Saturday, September 20, 2008
I have been a bit tardy updating this blog, must be giving into the sin of sloth. It is one of the seven deadly ones. Today let us read the lives of Sts. Andrew Kim Taegon, Paul Chong Hasang, and Companions. These saints were newly canonized by Pope John Paul II.
I suspect that a similar persecution may take place in my native land of India. I hope that the Catholic population there gives a strong witness to Our Lord Jesus Christ and the river of blood of the martyrs gives birth to a new harvest of Catholic Souls in a land of one billion people.
Born to Korean nobility; his parents were converts. His father, Ignatius Kim, was martyred during the persecution of 1839 and was beatified in 1925. Andrew was baptized at age 15, then travelled 1,300 miles to the nearest seminary in Macao. He became Korea's first native priest, and the first priest to die for the faith in Korea. Leader of the Martyrs of Korea.
After baptism at the age of fifteen, Andrew traveled thirteen hundred miles to the seminary in Macao, China. After six years he managed to return to his country through Manchuria. That same year he crossed the Yellow Sea to Shanghai and was ordained a priest. Back home again, he was assigned to arrange for more missionaries to enter by a water route that would elude the border patrol. He was arrested, tortured and finally beheaded at the Han River near Seoul, the capital.
Paul Chong Hasang was a lay apostle and a married man, aged forty-five. Christianity came to Korea during the Japanese invasion in 1592 when some Koreans were baptized, probably by Christian Japanese soldiers. Evangelization was difficult because Korea refused all contact with the outside world except for an annual journey to Beijing to pay taxes. On one of these occasions, around 1777, Christian literature obtained from Jesuits in China led educated Korean Christians to study. A home church began. When a Chinese priest managed to enter secretly a dozen years later, he found four thousand Catholics, none of whom had ever seen a priest. Seven years later there were ten thousand Catholics. Religious freedom came in 1883.
When Pope John Paul II visited Korea in 1984, he canonized Andrew, Paul, ninety-eight Koreans and three French missionaries who had been martyred between 1839 and 1867. Among them were bishops and priests, but for the most part they were laypersons: forty-seven women, forty-five men.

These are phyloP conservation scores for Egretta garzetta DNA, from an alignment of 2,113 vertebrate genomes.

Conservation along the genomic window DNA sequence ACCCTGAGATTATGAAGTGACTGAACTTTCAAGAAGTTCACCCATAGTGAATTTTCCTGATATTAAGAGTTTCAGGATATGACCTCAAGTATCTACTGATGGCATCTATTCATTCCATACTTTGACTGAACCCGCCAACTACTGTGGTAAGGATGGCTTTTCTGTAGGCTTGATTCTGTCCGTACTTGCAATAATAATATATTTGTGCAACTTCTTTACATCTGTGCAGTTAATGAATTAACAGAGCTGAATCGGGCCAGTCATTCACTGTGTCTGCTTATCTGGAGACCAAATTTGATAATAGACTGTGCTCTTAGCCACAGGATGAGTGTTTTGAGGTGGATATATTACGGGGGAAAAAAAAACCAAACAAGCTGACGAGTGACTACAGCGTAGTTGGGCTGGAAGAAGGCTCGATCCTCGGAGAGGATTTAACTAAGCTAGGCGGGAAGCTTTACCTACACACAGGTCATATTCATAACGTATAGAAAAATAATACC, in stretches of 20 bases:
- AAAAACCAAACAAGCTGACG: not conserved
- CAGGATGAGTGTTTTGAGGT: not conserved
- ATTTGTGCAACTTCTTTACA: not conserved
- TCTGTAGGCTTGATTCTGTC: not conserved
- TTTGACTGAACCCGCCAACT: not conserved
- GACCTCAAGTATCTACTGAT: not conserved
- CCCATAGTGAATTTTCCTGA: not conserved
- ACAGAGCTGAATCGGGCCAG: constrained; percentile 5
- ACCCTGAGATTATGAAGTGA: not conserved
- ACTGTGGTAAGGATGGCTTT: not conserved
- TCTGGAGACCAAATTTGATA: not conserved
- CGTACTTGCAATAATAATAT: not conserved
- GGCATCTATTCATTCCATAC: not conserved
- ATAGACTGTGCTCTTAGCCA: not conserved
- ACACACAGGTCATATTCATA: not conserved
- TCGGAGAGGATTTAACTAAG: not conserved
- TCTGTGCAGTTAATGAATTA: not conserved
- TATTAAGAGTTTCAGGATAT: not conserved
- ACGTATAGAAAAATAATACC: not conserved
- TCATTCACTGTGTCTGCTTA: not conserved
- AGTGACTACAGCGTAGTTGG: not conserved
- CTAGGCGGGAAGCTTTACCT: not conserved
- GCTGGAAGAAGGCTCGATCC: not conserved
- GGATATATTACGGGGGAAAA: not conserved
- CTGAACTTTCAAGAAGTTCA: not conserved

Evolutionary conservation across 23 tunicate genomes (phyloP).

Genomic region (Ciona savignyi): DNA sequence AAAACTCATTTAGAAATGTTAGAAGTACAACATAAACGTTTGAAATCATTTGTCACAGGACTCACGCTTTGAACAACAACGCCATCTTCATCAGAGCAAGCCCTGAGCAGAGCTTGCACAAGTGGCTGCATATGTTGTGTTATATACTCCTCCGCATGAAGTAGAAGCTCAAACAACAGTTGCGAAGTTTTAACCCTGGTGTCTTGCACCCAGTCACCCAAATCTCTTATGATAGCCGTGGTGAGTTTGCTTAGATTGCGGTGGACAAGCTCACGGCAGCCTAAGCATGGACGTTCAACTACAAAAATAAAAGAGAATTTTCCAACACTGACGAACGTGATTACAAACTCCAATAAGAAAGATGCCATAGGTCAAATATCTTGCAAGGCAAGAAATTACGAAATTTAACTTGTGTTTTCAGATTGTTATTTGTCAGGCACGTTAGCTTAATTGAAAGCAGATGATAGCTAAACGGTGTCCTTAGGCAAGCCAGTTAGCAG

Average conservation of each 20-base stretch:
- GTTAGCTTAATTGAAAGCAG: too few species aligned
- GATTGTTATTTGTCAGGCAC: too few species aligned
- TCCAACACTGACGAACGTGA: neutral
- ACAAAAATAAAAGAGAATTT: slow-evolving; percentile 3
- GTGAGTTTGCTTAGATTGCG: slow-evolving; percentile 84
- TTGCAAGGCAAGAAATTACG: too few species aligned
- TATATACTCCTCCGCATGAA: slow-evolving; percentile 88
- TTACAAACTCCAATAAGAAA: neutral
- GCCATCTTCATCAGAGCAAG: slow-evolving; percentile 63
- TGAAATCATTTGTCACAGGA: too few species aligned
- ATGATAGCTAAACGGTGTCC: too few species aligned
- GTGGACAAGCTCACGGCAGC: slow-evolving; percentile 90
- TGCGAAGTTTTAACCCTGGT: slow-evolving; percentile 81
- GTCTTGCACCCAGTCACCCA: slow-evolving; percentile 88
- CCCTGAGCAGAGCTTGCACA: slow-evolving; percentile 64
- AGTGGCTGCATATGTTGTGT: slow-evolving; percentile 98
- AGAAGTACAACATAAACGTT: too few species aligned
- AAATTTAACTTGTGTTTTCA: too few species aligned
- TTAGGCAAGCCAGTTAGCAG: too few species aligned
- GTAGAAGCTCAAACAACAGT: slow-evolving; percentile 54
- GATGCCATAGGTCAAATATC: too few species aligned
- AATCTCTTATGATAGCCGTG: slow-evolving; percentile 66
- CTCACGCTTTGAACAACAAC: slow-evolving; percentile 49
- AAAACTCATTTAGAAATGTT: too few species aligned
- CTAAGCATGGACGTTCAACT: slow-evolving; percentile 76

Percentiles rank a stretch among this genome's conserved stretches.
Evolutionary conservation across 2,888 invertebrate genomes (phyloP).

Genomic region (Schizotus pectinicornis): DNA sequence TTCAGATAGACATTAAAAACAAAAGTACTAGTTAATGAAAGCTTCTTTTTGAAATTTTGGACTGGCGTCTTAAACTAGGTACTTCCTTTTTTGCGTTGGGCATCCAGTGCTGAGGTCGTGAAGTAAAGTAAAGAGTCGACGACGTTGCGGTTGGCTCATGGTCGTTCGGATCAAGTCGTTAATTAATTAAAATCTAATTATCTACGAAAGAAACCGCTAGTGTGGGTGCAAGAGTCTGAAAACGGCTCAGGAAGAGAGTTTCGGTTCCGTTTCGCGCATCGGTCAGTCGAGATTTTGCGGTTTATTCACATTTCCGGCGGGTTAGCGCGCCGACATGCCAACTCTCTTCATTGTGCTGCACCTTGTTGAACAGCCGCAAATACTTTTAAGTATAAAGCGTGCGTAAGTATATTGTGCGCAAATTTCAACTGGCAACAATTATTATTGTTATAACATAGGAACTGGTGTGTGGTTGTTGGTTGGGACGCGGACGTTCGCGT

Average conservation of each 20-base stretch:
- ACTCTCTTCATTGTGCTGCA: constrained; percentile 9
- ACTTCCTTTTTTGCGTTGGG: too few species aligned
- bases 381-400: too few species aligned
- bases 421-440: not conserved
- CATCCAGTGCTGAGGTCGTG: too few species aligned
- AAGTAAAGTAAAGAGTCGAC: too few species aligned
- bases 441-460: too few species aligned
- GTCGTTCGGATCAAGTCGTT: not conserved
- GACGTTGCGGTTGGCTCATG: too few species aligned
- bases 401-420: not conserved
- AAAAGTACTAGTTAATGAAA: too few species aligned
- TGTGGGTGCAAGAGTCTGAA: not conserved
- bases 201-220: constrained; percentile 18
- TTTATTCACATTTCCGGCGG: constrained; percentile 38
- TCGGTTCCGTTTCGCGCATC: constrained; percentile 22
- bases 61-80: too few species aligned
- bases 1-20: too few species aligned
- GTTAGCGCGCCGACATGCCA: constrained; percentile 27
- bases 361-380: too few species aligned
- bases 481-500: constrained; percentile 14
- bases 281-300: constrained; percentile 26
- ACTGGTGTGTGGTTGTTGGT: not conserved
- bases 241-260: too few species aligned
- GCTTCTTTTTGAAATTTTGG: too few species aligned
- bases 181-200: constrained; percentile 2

Among the martyrs in 1839 was Columba Kim, an unmarried woman of twenty-six. She was put in prison, pierced with hot awls and seared with burning coals. She and her sister Agnes were disrobed and kept for two days in a cell with condemned criminals, but were not molested. After Columba complained about the indignity, no more women were subjected to it. The two were beheaded. A boy of thirteen, Peter Ryou, had his flesh so badly torn that he could pull off pieces and throw them at the judges. He was killed by strangulation. Protase Chong, a forty-one-year-old noble, apostatized under torture and was freed. Later he came back, confessed his faith and was tortured to death.
Today there are approximately four million Catholics in Korea.
The Korean Church is unique because it was founded entirely by laypeople. This fledgling Church, so young and yet so strong in faith, withstood wave after wave of fierce persecution. Thus, in less than a century, it could boast of 10,000 martyrs. The death of these many martyrs became the leaven of the Church and led to today's splendid flowering of the Church in Korea. Even today their undying spirit sustains the Christians of the Church of Silence in the north of this tragically divided land.
Friday, September 19, 2008
In addition to the violence taking place in Orissa, Karnataka, Madya Pradesh, and Kerala, Archbishop Concessao also cites abuses by Hindu fundamentalists in Delhi. Just yesterday, a Hindutva group occupied the property in front of the church of Prabhu Prakash Girija, in Trilokpuri, in the eastern part of Delhi. The property is used as a garden by the Catholics, and the city authorities have placed limitations on construction on the spot. The church has been maintaining the garden since 1991. But the extremist group has threatened to build a temple there. Last week, they placed statues of Hindu divinities in a niche set up against the wall of the church.
In the past, there have been many clashes between Hindus and Muslims because of attempts by radical Hindus to take possession of Islamic places of worship.
"This is another incident of the growing anti-Christian wave that is spreading its evil tentacles all over our beloved country and sadly, it will have long-term disastrous consequences on secular democracy. These misguided extremists are indoctrinated with the Hinduvta ideology and their methodology and strategy is ‘muscle power’, they do not respond to either reason or dialogue. It is very much like Nazism, they are brainwashed into believing that India should be exclusively Hindu, they do not believe in secular democracy".
"This is very unfortunate, on the one hand on the global stage, India is emerging as a world power in the 21st century, while in our own country, there is growing religious intolerance and human rights and freedom of faith are blatantly violated. The international community and the world leaders who believe in secular democracy must oppose and condemn this gross violation of constitutional rights in India. It is much larger than ‘minority rights’, it is a question of the future of democracy in India".
Wednesday, September 17, 2008
At 1:30 this morning, a group of five people with air guns came to the Carmel Convent in Banduha and wounded the guard, Amar Singh, shooting him three times. He is in the hospital, and is not in serious condition. Amar Says that "the culprits asked me to call the sisters but I told them that they were not available. They beat me and asked me to cry loudly so that sisters would come out. They shot me with air guns when I disobeyed, and went away".